Transcript: Brain Clutter with Dina Cataldo
Hello, my friend, how are you today? I hope you are having a fabulous day wherever you are in the world. And I want to share with you, if you have been following with me for any length of time, you might have heard one of my podcasts where I mentioned the windows for my house, and I got all of my windows and doors installed and they are absolutely beautiful. They are stunning. They are the windows of my dreams. I'm kind of in love with them. And you know, if you saw them, you would be to, they are these beautiful black, French looking windows. You know, that they have like the tri-panes. They are just, they're stunning. If you're following me on Instagram, I'll be sure to post some, you can follow me there at Dina dot Cataldo. And you know what? This is actually a really great example about what I'm going to talk to you about today.
Brain clutter, that's right, brain clutter and brain clutter takes up so much energy. And we don't even notice it because we're just not paying attention. And the reason why the windows are such a great example of this is that the whole reason that I decided I was going to refit get new windows for my house is because there were some windows and specifically my bedroom window that I couldn't see out of, like the seals had broken over the years and I would wake up in the morning and I'd want to look on my garden, but I would look out and there was this big blob of grayness. I couldn't see into my garden at all. One morning, I turned to look out the window and I saw it and it just clicked with me. It was just enough is enough. I'm not doing this anymore.
I'm tired of thinking about how I need new windows and you know how I can't see out into the garden and I'm going to change things. I'm going to just order new windows. And so I finally did it. And so many of us just get into the groove of living life daily. And we don't see the mental clutter that accumulates and SAPs our energy. And that was just one example of something in my life. Something that I was thinking about that was sapping mental energy from me. And when you and I talk today, well, I'm going to be talking. Hopefully you're listening. But when we talk today about brain clutter, I want you to really think about, and start to dive into in your life where you might not see some of the energy drainers that are happening in your brain. And so I'm going to give you some ideas about where this might be showing up for you.
I know when I talked to my clients about it, they're often surprised by it and they just don't see it. So I want to bring you some awareness of some of this brain clutter. And I want to offer some solutions for you that are very easy to start doing, but you just have to do them. And there's, you know, you heard this phrase today. It was fabulous. It was like, I can open the door for you, but I can't shove you through the door. So if you want to implement these great, that is going to make a vast improvement in your life. But if you don't, oh, well, I really hope you do though, because this is so important for all of us. So the very first thing I want you to do is you're listening to me. Whether you're in your car, maybe you're in your kitchen, cleaning, doing anything around the house.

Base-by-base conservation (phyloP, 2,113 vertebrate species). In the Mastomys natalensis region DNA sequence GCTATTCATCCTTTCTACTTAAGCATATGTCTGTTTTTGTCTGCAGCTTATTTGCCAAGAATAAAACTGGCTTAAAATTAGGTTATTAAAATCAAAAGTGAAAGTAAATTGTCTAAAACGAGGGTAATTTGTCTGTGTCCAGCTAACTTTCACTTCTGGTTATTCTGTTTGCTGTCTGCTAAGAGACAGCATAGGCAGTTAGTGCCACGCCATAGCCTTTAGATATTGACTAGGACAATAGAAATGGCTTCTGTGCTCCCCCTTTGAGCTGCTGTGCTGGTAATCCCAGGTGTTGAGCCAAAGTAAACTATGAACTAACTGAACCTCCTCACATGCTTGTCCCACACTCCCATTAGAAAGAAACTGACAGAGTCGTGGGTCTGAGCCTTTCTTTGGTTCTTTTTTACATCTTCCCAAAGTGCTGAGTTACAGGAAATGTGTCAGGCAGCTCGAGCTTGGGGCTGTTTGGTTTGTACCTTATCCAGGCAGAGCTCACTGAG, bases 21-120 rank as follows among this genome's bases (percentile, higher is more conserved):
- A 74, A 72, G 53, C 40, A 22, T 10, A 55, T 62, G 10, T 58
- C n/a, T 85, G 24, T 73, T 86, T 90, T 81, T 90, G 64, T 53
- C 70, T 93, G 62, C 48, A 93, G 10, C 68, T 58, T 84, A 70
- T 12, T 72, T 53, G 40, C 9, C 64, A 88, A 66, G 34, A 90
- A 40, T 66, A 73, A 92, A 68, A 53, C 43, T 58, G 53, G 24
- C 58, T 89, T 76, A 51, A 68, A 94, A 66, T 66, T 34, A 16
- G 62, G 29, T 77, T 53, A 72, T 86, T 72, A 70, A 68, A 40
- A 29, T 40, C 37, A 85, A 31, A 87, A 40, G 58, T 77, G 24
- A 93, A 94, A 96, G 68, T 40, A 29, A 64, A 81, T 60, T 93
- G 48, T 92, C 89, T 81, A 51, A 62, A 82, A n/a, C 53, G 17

I want you to look around you. Do you like what you see is everything neat, tidy? Where do you see clutter? Maybe there's messy stacks of books and papers. Maybe there's some laundry on the floor. Maybe you have some things in front of you that your eyes are on, that you want to get rid of like chipped dishes. And you've just been thinking about these things. It's on your mind. You don't think about it all the time, but every so often you look into the corner and you say, ah, you know, I really should get some new dishes. Oh, I really should get new windows. None of this is meant to judge you. If you have laundry or books or stacks, anywhere in your home or your office, clutter doesn't mean anything about you. They may reflect the state of your mind when it comes to different areas of your life.
But they're not a problem unless you make them a problem. Our homes are never Instagram ready and that's okay. I really want to stress that. There's nothing wrong with you because it's so easy for us to get into self judgment. When we see a stack of papers and say, oh, I should clean that up. Oh, I should, I should get new windows. I didn't beat myself up about my windows. I just decided, okay, I'm done thinking about them. This is not something I want to spend any mental energy on, same thing with stacks. Like if you look at them and you're beating yourself up, you're really just punching yourself in the face over and over again. Every time you look at that stack of papers, instead, you can just decide, okay, this is not something I want to spend my mental energy on. I'm going to devote some energy to cleaning it up.
So I'm not devoting precious time and energy just to thinking about it and not actually doing anything about it. All right. So I'm going to just say all this right. To set the stage for what we're going to talk about in this podcast. And that's all the brain clutter that comes up, right? So just like we have clutter in our home, in our office, we have clutter in our mind and it impacts how we function and the amount of energy we have. So anytime I have a client, who's talking to me about how she doesn't have time to do X, Y, Z, or she feels overwhelmed or stressed or anxious, which is probably a lot like you, that's probably why you're listening. Then I know that they have brain clutter. They may not see it yet. And that's okay, but we just keep chipping away.